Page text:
The CRAZIEST PART OF ALL OF THIS IS: The Parent that would do what I suggested above COULD lose their child for spanking them & cluld even get jail time time.. YET, it’s ok to take the stupid knife into the school!!

  16. “What is Illegal to Own” bullet 4 states, “It is illegal to own a gravity knife, switchblade, dirk, dagger, stiletto, or other dangerous knife with any explainable lawful purpose. Is this a typo, should it read, “without any explainable lawful purpose” or does it mean what it actually says, that no matter what legal reason one has for owning said knives, they’re always illegal?

  17. “What’s illegal to own” Bullet # 4: “It is illegal to own a gravity knife, switchblade, dirk, dagger, stiletto, or other dangerous knife with any explainable lawful purpose” Is this a typo? Shouldn’t this read, “without any explainable lawful purpose”? If so, please correct it.

  18. I own a 119 special Buck knife and I was wondering if this is legal open carry holstered in the sheath with the “lawful purpose” of its a “multi tool” ??? I told this to police inmy town today and they said it was fine.

  19. Plain and simple. If you have a knife to hurt yourself or someone else. It’s not ok. It is not ok to carry on you unless for a lawful reason like hunting. Even for self defense you can still have charges against you and the judge goes from there. If ya have a cool knife passed down. The police aren’t going to come kick your door down. Just use common sense.

  20. Im not understanding is it illegal to own a sword aka katana or not and if so do you need a permit for the katana and can it be worn out in public if it has a sheeth

  21. I’m sorry, but this is still not clear to me.. Can I carry a folding pocket knife, where the blade is under 4 inches, and a button opens the knife out, but not back in? I live in Union County? If the answer is maybe, what ‘exactly’ can I say to keep from getting arrested? I am not a criminal in any way. I just want to carry a pocket knife around as a tool. (Open and cuts boxes, letters, pry things open, but my seatbelt if I’m in a car accident..) Things like that. Any help would be greatly appreciated.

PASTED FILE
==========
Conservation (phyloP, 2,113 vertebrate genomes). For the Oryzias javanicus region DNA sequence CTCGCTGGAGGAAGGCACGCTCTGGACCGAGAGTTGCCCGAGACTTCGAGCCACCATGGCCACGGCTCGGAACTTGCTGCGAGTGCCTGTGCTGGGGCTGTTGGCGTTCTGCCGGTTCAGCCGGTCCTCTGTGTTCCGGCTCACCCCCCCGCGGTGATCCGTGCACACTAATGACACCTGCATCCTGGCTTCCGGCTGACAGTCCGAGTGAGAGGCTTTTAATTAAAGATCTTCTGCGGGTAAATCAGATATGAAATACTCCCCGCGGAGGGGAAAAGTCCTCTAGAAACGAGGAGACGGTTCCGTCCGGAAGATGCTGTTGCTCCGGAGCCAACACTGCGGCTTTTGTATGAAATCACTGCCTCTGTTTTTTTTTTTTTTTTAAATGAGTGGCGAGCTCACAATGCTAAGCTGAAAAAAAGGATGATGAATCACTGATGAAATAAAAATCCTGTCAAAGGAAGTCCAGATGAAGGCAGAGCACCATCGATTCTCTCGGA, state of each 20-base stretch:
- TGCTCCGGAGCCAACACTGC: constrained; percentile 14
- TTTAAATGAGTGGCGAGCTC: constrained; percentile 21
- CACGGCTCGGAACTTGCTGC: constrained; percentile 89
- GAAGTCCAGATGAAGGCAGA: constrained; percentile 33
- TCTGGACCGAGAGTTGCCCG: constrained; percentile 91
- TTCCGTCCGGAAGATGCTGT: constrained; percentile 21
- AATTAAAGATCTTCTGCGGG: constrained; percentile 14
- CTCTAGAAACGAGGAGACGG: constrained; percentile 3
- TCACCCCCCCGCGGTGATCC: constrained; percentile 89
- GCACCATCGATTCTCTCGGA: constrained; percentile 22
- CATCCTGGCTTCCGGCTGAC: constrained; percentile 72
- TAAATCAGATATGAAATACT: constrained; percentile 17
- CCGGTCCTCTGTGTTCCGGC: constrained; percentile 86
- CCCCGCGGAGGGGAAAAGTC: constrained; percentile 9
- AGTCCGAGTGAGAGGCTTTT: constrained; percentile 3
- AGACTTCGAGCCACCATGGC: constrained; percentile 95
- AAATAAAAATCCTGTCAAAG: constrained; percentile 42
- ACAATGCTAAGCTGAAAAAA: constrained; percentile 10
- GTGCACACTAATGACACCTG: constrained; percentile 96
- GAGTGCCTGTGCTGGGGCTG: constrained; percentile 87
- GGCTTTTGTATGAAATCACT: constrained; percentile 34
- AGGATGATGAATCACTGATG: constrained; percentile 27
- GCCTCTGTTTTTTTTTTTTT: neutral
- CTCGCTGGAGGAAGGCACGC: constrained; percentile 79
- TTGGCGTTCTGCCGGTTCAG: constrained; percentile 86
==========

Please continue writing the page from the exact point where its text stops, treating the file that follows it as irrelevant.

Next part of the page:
22. Do not carry a Balisong, or butterfly knife in NJ. In many cities it is considered a gravity knife and it will be confiscated and you will get arrested and charged. The law on this type of knife is considered a gray area as to the exact definition but many municipalities and counties will charge you with owning an illegal weapon (gravity knife). Most cases (with a good lawyer) will get thrown out but it is not worth the time, cost of a lawyers and court fees to carry one of these knives.

    It happened to me. I was selling them in my second hand store in Linden, NJ. About 5 detectives came in and confiscated my knives and filed a report but I was not arrested. I had to see the local prosecutor and chief detective but I had done my homework and talked them out of the charges but I had enough legal evidence to weaken their case. I was also probably lucky here because I am a “retired law enforcement officer” in NJ and that obviously helped (plus knowing people in city hall). If I were just a regular law abiding citizen I might have gone to jail, they at first threatened me with up to 20 years, seriously.

    Do “NOT” carry one of these knives or be caught with one, it’s just not worth it. NJ has the most archaic weapon laws on the books and the way they are interpreted is up to the law and the courts, not you. They are purposely written so loosely that they can be used for the way the deem fit to prosecute someone. Do not go by what is written above in the article as to what is legal or not, NJ has it’s own way of twisting laws to fit their needs.

    Retired NJ LEO

  23. wait so while I was looking at the section called “Various Types of Knives” i noticed that pocket knives that are non-assisted is not on there so would it be legal for a person to own and also carry a regular pocket knife that has to be manually opened